My parents have been gone for years — my mother over forty, my father nearly three decades.
I’m still going through stuff, old boxes, but now there are new boxes.
New boxes are labeled by towns where we lived and family names. I’m tossing pictures, old letters, newspaper clippings, recipes into the box that most closely matches the item.
Soon I’ll distribute most of this stuff to churches and families who have probably forgotten my family ever existed. Maybe someone will value it.
A large envelope came from a box marked “mamma’s recipes.” The handwriting could have been my mother’s or grandmother’s. I have to look carefully to tell the difference.
(That brings up an observation that the handwriting of daughters closely resembles that of their mothers — I think.)
There were several recipes but my eye caught “Ruth’s Cheese Straws.”
Aunt Ruth McClure was the wife of Judge Freeman C. McClure of Northwest Georgia and my grandmother’s brother.
I wrote you of Uncle Freeman “watching” his grand-nephews during court while our mothers and Aunt Ruth went shopping. He parked us on the front row of his courtroom and usually adjourned or recessed court to take us fishing.
His wife, Ruth Short of Buena Vista in Marion County, was born in 1899 and grew up in what is called the Short-Stevens House. The house is so beautiful I go out of my way to look at it.
Esther, her twin, married a Stevens and lived in the majestic house.
The Kansas Woman likes anything containing cheese and loves crispy bacon.
I baked a “mess” of cheese straws according to Aunt Ruth’s recipe but included finely chopped crispy bacon. There is still some left but the pile diminishes when she walks through the kitchen.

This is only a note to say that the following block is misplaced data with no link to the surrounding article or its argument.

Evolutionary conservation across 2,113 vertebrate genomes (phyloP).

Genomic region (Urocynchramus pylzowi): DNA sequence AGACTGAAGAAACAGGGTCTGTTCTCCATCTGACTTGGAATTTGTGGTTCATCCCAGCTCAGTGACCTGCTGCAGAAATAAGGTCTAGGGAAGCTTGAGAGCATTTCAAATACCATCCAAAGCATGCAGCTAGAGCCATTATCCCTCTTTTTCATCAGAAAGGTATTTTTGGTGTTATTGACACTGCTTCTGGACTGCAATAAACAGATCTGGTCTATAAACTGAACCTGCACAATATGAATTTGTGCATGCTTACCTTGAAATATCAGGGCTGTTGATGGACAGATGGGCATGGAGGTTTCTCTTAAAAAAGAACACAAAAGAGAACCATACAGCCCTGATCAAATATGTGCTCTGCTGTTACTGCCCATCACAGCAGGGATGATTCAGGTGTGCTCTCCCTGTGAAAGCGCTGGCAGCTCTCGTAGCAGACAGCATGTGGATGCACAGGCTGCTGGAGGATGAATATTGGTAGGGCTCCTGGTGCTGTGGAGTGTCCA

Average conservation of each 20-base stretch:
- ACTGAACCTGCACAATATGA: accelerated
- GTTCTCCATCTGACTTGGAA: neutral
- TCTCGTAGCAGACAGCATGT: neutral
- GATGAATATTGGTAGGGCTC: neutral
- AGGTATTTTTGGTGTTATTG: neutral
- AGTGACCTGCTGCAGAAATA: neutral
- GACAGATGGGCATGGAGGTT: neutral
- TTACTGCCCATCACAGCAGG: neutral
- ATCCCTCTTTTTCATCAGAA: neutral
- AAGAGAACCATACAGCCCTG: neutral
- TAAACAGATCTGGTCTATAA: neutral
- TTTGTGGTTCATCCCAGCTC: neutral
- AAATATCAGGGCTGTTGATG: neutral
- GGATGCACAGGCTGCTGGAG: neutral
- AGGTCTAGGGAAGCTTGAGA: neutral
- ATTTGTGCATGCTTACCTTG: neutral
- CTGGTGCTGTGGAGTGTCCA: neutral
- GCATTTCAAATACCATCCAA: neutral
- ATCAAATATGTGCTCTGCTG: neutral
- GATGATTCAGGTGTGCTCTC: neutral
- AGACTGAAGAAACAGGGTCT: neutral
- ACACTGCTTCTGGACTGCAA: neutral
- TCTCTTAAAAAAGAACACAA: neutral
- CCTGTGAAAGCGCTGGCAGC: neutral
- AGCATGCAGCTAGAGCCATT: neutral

Then there are pictures.
The Thomasons were neighbors who removed to Arizona.
Arizona Thomasons became successful “teamsters” operating high-body wagons and mule teams.
The families swapped pictures up into the 1930s. I have a dozen of them.
The Thomason house is gone but there were two small graves beside the front door — that of a child and the finger of a Thomason boy.
A recently built home on Avalon Drive stands on the Thomason house site.
A photo from 1906 shows two of James Charlie Hall’s children: Lolita and Rader.
I decided to do some research before consigning it to the round file.
Rader was born in 1902, with Lolita coming along in 1904.
The image shows two tow-headed kids dressed in their best. Both wear lace-up shoes.
Lolita Estelle married Luther Cicero Yarbrough in 1926 and died soon after.
In 1930 Rader was a 28-year-old widower working as a house painter. Ten years later he was living in Cobb County running a lunch room. He died in 1951.
I’d be happy to distribute this picture of the Hall kids if I could find a descendant, but as of today information is sketchy.